Your cholesterol numbers are important ones to know and ones to work towards improving on a daily basis. The tough part about your cholesterol is that it's influenced not only by diet and lifestyle choices, but also by heredity, age and gender. You can do everything right and still have high cholesterol. It's important to make sure you keep those numbers within reasonable limits to allow for maximum blood flow to get to your heart and lower your risk for heart attacks or other issues related to heart disease.
There are three values associated with cholesterol: total cholesterol, LDL (the bad cholesterol) and HDL (the good cholesterol). All three are equally important for heart health.
LDL is the main cholesterol responsible for clogging arteries, whereas HDL helps to remove cholesterol from your blood and is considered protective for your heart. Ideally, you want your Total Cholesterol to be 200 mg/dL or less, LDL to be less than 100 mg/dL and your HDL to be 60 mg/dL or higher.
Like prevention or management of many other diseases, diet plays a huge role in how your numbers are, and it can significantly reduce your risk of heart disease. Many of the things you can do to lower your LDL levels will also help raise your HDL levels in addition to lifestyle changes including: increased physical activity, quitting smoking and losing weight. All of these things not only help lower LDL, but they also significantly increase HDL.
As far as the diet is concerned, here are a few things you can focus on:
1. Watch your saturated and trans-fat intake. Saturated fat has the most significant influence on your LDL levels and should be consumed in moderation. High fat foods like cheeses, fatty meats, processed foods and fried foods all contain higher amounts of saturated fats. Trans fats are also important to limit because not only to they raise your LDL and cholesterol levels, but they also lower your HDL levels. The good news is there has been a great push for products both in the grocery store and at restaurants to lower trans fats in the foods they offer, which makes this an easier one to limit these days.
2. Eat high fiber foods. Oatmeal and other soluble fiber-filled foods (beans, apples, pears, brown rice, barley and oatmeal... just to name a few) help reduce LDL levels. They help remove those cholesterol clumps in your bloodstream as they get processed through your body. Insoluble fiber is also good for weight management, which helps with cholesterol, but the soluble fibers are the ones directly related to your cholesterol.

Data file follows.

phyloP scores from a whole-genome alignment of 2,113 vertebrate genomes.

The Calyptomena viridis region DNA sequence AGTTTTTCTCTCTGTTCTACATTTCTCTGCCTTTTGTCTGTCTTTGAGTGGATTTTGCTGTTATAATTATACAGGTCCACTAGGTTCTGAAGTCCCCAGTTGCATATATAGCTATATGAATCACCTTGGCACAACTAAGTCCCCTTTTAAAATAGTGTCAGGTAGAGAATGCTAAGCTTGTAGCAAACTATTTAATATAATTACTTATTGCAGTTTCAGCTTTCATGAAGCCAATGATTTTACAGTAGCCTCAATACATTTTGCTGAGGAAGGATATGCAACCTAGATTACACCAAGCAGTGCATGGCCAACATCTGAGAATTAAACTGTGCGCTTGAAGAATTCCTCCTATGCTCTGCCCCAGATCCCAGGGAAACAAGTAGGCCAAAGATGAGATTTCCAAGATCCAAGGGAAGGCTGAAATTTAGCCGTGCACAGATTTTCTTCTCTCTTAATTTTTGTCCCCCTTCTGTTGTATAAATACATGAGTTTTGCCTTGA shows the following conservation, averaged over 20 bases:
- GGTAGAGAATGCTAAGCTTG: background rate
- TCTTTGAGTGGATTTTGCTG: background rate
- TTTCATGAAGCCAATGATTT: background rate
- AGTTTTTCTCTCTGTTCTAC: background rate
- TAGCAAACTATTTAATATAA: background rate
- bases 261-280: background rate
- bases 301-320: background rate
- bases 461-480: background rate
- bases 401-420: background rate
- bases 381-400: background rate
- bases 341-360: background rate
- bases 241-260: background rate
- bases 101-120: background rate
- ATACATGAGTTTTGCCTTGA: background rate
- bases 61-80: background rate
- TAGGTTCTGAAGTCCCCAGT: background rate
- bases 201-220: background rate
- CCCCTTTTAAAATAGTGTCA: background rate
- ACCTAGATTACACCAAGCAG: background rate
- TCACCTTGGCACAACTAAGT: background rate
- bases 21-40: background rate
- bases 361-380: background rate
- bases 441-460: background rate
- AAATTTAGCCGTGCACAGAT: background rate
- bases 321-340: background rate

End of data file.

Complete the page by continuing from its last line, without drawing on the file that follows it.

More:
3. Omega 3's. Omega 3's help significantly lower cholesterol. One of the biggest sources of these omegas in our diet is fatty fish. It's recommended you try and consume fish at least twice per week. Some fish to include in those meals are salmon, tuna, herring and trout. Not a fish person? No problem! Try adding ground flax seed to your yogurt or oatmeal to get a good dose of omega 3's. Just a word about flax seed: It needs to be ground up to be absorbed and beneficial, so if you have whole seeds, throw them in your coffee grinder to allow your body to use them! You can also add some soybeans to your salad or as a snack, or have a handful of walnuts.
4. Speaking of nuts... Walnuts, almonds, pistachios, and many other (unsalted) nuts are great for heart health and lowering cholesterol. They are very caloric, so stick with about a 1/4-cup serving. You can also try swapping out cheese in your salad and replacing it with nuts.
5. Increase fruits and vegetables. Between the soluble and insoluble fiber, the antioxidants and the low calorie content of these foods, you can't go wrong by increasing your intake of all these delicious foods.
6. Olive, oil, garlic and other "good" fats. Foods like avocado, peanut butter, garlic, olive oil and olives are all sources of good fats in our diets which can help protect your heart.
As you can see, the foods you should be consuming are all part of a well-balanced, ... Continue
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